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Looking guilty: Handcuffing suspects influences judgements of deception

Zloteanu, Mircea; Salman, Nadine L; Krumhuber, Eva G; Richardson, Daniel C; (2022) Looking guilty: Handcuffing suspects influences judgements of deception. Journal of Investigative Psychology and Offender Profiling 10.1002/jip.1597. (In press). Green open access

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Abstract

Veracity judgements are important in legal and investigative contexts. However, people are poor judges of deception, often relying on incorrect behavioural cues when these may reflect the situation more than the sender's internal state. We investigated one such situational factor relevant to forensic contexts: handcuffing suspects. Judges—police officers (n = 23) and laypersons (n = 83)—assessed recordings of suspects, providing truthful and deceptive responses in an interrogation setting where half were handcuffed. Handcuffing was predicted to undermine efforts to judge veracity by constraining suspects' gesticulation and by priming stereotypes of criminality. It was found that both laypersons and police officers were worse at detecting deception when judging handcuffed suspects compared to non-handcuffed suspects, while not affecting their judgement bias; police officers were also overconfident in their judgements. The findings suggest that handcuffing can negatively impact veracity judgements, highlighting the need for research on situational factors to better inform forensic practice.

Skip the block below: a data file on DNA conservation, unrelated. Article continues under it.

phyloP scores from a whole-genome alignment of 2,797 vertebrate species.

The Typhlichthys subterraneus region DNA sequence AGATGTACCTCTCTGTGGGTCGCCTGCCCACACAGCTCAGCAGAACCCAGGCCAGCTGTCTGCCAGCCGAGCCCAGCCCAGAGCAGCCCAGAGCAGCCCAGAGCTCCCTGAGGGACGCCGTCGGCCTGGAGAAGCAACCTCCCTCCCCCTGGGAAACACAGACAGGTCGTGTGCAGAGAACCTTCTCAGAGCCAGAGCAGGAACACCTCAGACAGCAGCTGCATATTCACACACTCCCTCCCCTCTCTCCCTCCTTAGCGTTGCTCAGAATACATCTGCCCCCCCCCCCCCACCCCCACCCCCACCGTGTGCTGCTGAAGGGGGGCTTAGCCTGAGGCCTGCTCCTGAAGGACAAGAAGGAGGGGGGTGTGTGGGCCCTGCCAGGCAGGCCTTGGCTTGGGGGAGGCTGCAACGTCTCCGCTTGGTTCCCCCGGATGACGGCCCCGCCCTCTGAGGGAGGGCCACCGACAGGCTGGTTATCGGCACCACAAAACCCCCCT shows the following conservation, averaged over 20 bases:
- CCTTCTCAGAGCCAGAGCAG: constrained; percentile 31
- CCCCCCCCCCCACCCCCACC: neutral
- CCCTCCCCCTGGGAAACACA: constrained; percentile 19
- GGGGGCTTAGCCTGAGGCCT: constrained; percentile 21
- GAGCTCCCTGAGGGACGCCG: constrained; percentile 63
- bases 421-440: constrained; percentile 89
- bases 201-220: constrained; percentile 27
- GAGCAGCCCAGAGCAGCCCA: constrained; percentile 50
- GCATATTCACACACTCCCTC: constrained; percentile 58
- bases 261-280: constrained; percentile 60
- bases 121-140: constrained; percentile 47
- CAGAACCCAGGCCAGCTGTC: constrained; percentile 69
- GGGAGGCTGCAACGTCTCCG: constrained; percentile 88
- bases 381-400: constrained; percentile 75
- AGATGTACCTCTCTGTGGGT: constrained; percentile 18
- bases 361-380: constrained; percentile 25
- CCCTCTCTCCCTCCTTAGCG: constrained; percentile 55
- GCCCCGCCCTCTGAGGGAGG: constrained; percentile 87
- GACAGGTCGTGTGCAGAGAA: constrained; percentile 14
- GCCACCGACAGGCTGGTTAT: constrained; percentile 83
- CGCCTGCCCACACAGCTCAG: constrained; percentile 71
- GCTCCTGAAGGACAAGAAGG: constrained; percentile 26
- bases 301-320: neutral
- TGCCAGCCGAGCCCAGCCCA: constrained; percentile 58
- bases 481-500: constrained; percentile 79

Type: Article
Title: Looking guilty: Handcuffing suspects influences judgements of deception
Open access status: An open access version is available from UCL Discovery
DOI: 10.1002/jip.1597
Publisher version: https://doi.org/10.1002/jip.1597
Language: English
Additional information: © 2022 The Authors. Journal of Investigative Psychology and Offender Profiling published by John Wiley & Sons Ltd. This is an open access article under the terms of the Creative Commons Attribution-NonCommercial License, which permits use, distribution and reproduction in any medium, provided the original work is properly cited and is not used for commercial purposes.
Keywords: Accuracy, bias, deception detection, interviewing, police officers, veracity judgements
UCL classification: UCL > Provost and Vice Provost Offices > UCL BEAMS > Faculty of Engineering Science
UCL > Provost and Vice Provost Offices > UCL BEAMS > Faculty of Engineering Science > Dept of Security and Crime Science
UCL > Provost and Vice Provost Offices > UCL BEAMS
UCL
UCL > Provost and Vice Provost Offices > School of Life and Medical Sciences > Faculty of Brain Sciences
UCL > Provost and Vice Provost Offices > School of Life and Medical Sciences > Faculty of Brain Sciences > Div of Psychology and Lang Sciences > Experimental Psychology
UCL > Provost and Vice Provost Offices > School of Life and Medical Sciences
UCL > Provost and Vice Provost Offices > School of Life and Medical Sciences > Faculty of Brain Sciences > Div of Psychology and Lang Sciences
URI: https://discovery.ucl.ac.uk/id/eprint/10156042
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